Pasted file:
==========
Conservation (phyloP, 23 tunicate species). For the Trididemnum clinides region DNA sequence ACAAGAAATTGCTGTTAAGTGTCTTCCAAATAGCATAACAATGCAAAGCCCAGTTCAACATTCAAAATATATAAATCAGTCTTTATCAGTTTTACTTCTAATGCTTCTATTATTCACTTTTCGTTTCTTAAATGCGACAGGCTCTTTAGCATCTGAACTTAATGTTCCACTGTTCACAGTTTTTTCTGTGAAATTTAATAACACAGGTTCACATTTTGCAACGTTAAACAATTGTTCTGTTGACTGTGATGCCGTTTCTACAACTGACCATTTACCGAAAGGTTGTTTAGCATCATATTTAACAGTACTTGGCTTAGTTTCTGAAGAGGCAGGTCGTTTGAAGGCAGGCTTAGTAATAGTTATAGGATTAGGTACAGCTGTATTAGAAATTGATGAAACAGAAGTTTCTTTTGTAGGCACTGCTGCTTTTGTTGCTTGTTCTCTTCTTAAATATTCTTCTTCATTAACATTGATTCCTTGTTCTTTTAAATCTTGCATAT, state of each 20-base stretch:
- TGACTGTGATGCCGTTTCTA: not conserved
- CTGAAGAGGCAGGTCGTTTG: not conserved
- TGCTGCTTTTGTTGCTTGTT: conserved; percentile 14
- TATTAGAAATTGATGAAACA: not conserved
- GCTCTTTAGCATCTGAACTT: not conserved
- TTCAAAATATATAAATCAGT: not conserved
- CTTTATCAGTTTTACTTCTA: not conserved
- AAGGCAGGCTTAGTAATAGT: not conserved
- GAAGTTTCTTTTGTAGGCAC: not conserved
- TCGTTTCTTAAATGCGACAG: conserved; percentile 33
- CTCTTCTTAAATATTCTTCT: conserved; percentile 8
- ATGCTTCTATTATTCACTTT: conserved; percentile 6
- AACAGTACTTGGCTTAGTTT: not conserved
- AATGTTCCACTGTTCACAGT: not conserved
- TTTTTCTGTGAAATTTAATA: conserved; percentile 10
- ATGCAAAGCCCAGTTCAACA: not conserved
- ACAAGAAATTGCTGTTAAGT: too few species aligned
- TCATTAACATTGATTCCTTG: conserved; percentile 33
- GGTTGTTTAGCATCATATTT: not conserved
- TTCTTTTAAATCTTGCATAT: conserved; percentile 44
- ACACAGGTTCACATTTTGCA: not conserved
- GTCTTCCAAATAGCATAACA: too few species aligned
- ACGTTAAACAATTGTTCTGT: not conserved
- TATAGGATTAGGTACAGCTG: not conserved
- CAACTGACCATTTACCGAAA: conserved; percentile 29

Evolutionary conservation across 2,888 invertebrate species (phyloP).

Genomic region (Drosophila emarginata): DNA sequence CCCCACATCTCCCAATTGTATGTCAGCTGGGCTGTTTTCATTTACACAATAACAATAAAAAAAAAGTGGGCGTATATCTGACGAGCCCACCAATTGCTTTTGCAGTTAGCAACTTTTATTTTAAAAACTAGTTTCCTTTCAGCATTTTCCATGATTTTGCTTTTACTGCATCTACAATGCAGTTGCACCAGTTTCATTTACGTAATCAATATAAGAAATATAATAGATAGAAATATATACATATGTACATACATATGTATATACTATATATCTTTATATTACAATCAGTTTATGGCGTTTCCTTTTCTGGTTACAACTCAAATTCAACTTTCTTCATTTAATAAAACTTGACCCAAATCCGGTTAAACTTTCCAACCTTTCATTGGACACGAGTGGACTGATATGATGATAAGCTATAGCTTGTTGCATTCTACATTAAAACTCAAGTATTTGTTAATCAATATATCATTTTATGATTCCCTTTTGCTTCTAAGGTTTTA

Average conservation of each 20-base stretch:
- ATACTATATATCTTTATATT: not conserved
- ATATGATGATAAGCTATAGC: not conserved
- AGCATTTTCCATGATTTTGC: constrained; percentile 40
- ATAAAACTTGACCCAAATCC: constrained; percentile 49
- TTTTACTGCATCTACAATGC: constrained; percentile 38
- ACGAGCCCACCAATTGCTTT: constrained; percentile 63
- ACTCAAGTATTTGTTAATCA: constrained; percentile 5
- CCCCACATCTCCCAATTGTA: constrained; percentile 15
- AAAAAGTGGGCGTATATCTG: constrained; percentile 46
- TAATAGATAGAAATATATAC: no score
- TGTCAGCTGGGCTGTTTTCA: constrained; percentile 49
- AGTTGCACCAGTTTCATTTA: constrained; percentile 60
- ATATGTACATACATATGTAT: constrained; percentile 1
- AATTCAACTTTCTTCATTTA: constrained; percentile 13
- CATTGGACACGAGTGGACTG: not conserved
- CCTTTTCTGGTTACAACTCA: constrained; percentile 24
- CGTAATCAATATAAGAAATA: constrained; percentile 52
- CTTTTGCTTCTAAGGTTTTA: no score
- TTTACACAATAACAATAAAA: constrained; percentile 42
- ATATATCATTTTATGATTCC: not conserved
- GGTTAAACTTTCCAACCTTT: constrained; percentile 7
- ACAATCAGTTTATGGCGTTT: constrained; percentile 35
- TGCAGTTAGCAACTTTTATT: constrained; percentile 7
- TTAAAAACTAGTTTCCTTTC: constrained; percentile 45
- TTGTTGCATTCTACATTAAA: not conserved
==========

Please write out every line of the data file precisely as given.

Conservation (phyloP, 23 tunicate species). For the Trididemnum clinides region DNA sequence ACAAGAAATTGCTGTTAAGTGTCTTCCAAATAGCATAACAATGCAAAGCCCAGTTCAACATTCAAAATATATAAATCAGTCTTTATCAGTTTTACTTCTAATGCTTCTATTATTCACTTTTCGTTTCTTAAATGCGACAGGCTCTTTAGCATCTGAACTTAATGTTCCACTGTTCACAGTTTTTTCTGTGAAATTTAATAACACAGGTTCACATTTTGCAACGTTAAACAATTGTTCTGTTGACTGTGATGCCGTTTCTACAACTGACCATTTACCGAAAGGTTGTTTAGCATCATATTTAACAGTACTTGGCTTAGTTTCTGAAGAGGCAGGTCGTTTGAAGGCAGGCTTAGTAATAGTTATAGGATTAGGTACAGCTGTATTAGAAATTGATGAAACAGAAGTTTCTTTTGTAGGCACTGCTGCTTTTGTTGCTTGTTCTCTTCTTAAATATTCTTCTTCATTAACATTGATTCCTTGTTCTTTTAAATCTTGCATAT, state of each 20-base stretch:
- TGACTGTGATGCCGTTTCTA: not conserved
- CTGAAGAGGCAGGTCGTTTG: not conserved
- TGCTGCTTTTGTTGCTTGTT: conserved; percentile 14
- TATTAGAAATTGATGAAACA: not conserved
- GCTCTTTAGCATCTGAACTT: not conserved
- TTCAAAATATATAAATCAGT: not conserved
- CTTTATCAGTTTTACTTCTA: not conserved
- AAGGCAGGCTTAGTAATAGT: not conserved
- GAAGTTTCTTTTGTAGGCAC: not conserved
- TCGTTTCTTAAATGCGACAG: conserved; percentile 33
- CTCTTCTTAAATATTCTTCT: conserved; percentile 8
- ATGCTTCTATTATTCACTTT: conserved; percentile 6
- AACAGTACTTGGCTTAGTTT: not conserved
- AATGTTCCACTGTTCACAGT: not conserved
- TTTTTCTGTGAAATTTAATA: conserved; percentile 10
- ATGCAAAGCCCAGTTCAACA: not conserved
- ACAAGAAATTGCTGTTAAGT: too few species aligned
- TCATTAACATTGATTCCTTG: conserved; percentile 33
- GGTTGTTTAGCATCATATTT: not conserved
- TTCTTTTAAATCTTGCATAT: conserved; percentile 44
- ACACAGGTTCACATTTTGCA: not conserved
- GTCTTCCAAATAGCATAACA: too few species aligned
- ACGTTAAACAATTGTTCTGT: not conserved
- TATAGGATTAGGTACAGCTG: not conserved
- CAACTGACCATTTACCGAAA: conserved; percentile 29

Evolutionary conservation across 2,888 invertebrate species (phyloP).

Genomic region (Drosophila emarginata): DNA sequence CCCCACATCTCCCAATTGTATGTCAGCTGGGCTGTTTTCATTTACACAATAACAATAAAAAAAAAGTGGGCGTATATCTGACGAGCCCACCAATTGCTTTTGCAGTTAGCAACTTTTATTTTAAAAACTAGTTTCCTTTCAGCATTTTCCATGATTTTGCTTTTACTGCATCTACAATGCAGTTGCACCAGTTTCATTTACGTAATCAATATAAGAAATATAATAGATAGAAATATATACATATGTACATACATATGTATATACTATATATCTTTATATTACAATCAGTTTATGGCGTTTCCTTTTCTGGTTACAACTCAAATTCAACTTTCTTCATTTAATAAAACTTGACCCAAATCCGGTTAAACTTTCCAACCTTTCATTGGACACGAGTGGACTGATATGATGATAAGCTATAGCTTGTTGCATTCTACATTAAAACTCAAGTATTTGTTAATCAATATATCATTTTATGATTCCCTTTTGCTTCTAAGGTTTTA

Average conservation of each 20-base stretch:
- ATACTATATATCTTTATATT: not conserved
- ATATGATGATAAGCTATAGC: not conserved
- AGCATTTTCCATGATTTTGC: constrained; percentile 40
- ATAAAACTTGACCCAAATCC: constrained; percentile 49
- TTTTACTGCATCTACAATGC: constrained; percentile 38
- ACGAGCCCACCAATTGCTTT: constrained; percentile 63
- ACTCAAGTATTTGTTAATCA: constrained; percentile 5
- CCCCACATCTCCCAATTGTA: constrained; percentile 15
- AAAAAGTGGGCGTATATCTG: constrained; percentile 46
- TAATAGATAGAAATATATAC: no score
- TGTCAGCTGGGCTGTTTTCA: constrained; percentile 49
- AGTTGCACCAGTTTCATTTA: constrained; percentile 60
- ATATGTACATACATATGTAT: constrained; percentile 1
- AATTCAACTTTCTTCATTTA: constrained; percentile 13
- CATTGGACACGAGTGGACTG: not conserved
- CCTTTTCTGGTTACAACTCA: constrained; percentile 24
- CGTAATCAATATAAGAAATA: constrained; percentile 52
- CTTTTGCTTCTAAGGTTTTA: no score
- TTTACACAATAACAATAAAA: constrained; percentile 42
- ATATATCATTTTATGATTCC: not conserved
- GGTTAAACTTTCCAACCTTT: constrained; percentile 7
- ACAATCAGTTTATGGCGTTT: constrained; percentile 35
- TGCAGTTAGCAACTTTTATT: constrained; percentile 7
- TTAAAAACTAGTTTCCTTTC: constrained; percentile 45
- TTGTTGCATTCTACATTAAA: not conserved